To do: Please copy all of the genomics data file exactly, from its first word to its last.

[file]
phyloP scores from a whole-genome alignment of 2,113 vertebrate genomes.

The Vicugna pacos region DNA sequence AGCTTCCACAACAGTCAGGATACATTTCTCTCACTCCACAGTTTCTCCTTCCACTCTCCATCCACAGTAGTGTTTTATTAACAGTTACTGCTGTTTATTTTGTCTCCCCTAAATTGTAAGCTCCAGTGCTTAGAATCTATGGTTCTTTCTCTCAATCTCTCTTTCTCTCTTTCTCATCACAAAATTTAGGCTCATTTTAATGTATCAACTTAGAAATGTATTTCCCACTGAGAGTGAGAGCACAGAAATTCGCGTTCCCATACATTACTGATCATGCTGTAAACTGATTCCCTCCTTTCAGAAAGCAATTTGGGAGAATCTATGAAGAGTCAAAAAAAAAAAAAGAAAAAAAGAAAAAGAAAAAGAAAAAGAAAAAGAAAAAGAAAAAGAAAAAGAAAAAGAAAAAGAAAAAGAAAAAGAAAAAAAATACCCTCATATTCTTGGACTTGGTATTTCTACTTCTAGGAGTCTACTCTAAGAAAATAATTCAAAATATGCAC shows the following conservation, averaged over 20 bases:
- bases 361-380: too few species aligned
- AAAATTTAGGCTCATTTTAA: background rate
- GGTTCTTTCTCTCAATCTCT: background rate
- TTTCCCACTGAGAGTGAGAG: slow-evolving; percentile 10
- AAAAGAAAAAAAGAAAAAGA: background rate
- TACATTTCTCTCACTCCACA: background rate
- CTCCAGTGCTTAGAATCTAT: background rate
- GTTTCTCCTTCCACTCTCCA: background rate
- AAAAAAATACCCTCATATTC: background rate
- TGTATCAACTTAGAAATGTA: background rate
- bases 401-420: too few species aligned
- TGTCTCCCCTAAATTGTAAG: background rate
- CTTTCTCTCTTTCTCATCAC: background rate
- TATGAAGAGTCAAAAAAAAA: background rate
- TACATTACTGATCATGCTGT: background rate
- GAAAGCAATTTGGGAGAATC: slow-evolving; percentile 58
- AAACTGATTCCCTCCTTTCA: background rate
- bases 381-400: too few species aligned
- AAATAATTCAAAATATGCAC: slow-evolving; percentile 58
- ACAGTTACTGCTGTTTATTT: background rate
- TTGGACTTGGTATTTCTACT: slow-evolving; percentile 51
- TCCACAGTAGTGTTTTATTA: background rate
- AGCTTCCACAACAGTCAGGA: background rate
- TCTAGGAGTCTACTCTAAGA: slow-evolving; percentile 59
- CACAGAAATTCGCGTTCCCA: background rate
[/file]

phyloP scores from a whole-genome alignment of 2,113 vertebrate genomes.

The Vicugna pacos region DNA sequence AGCTTCCACAACAGTCAGGATACATTTCTCTCACTCCACAGTTTCTCCTTCCACTCTCCATCCACAGTAGTGTTTTATTAACAGTTACTGCTGTTTATTTTGTCTCCCCTAAATTGTAAGCTCCAGTGCTTAGAATCTATGGTTCTTTCTCTCAATCTCTCTTTCTCTCTTTCTCATCACAAAATTTAGGCTCATTTTAATGTATCAACTTAGAAATGTATTTCCCACTGAGAGTGAGAGCACAGAAATTCGCGTTCCCATACATTACTGATCATGCTGTAAACTGATTCCCTCCTTTCAGAAAGCAATTTGGGAGAATCTATGAAGAGTCAAAAAAAAAAAAAGAAAAAAAGAAAAAGAAAAAGAAAAAGAAAAAGAAAAAGAAAAAGAAAAAGAAAAAGAAAAAGAAAAAGAAAAAGAAAAAAAATACCCTCATATTCTTGGACTTGGTATTTCTACTTCTAGGAGTCTACTCTAAGAAAATAATTCAAAATATGCAC shows the following conservation, averaged over 20 bases:
- bases 361-380: too few species aligned
- AAAATTTAGGCTCATTTTAA: background rate
- GGTTCTTTCTCTCAATCTCT: background rate
- TTTCCCACTGAGAGTGAGAG: slow-evolving; percentile 10
- AAAAGAAAAAAAGAAAAAGA: background rate
- TACATTTCTCTCACTCCACA: background rate
- CTCCAGTGCTTAGAATCTAT: background rate
- GTTTCTCCTTCCACTCTCCA: background rate
- AAAAAAATACCCTCATATTC: background rate
- TGTATCAACTTAGAAATGTA: background rate
- bases 401-420: too few species aligned
- TGTCTCCCCTAAATTGTAAG: background rate
- CTTTCTCTCTTTCTCATCAC: background rate
- TATGAAGAGTCAAAAAAAAA: background rate
- TACATTACTGATCATGCTGT: background rate
- GAAAGCAATTTGGGAGAATC: slow-evolving; percentile 58
- AAACTGATTCCCTCCTTTCA: background rate
- bases 381-400: too few species aligned
- AAATAATTCAAAATATGCAC: slow-evolving; percentile 58
- ACAGTTACTGCTGTTTATTT: background rate
- TTGGACTTGGTATTTCTACT: slow-evolving; percentile 51
- TCCACAGTAGTGTTTTATTA: background rate
- AGCTTCCACAACAGTCAGGA: background rate
- TCTAGGAGTCTACTCTAAGA: slow-evolving; percentile 59
- CACAGAAATTCGCGTTCCCA: background rate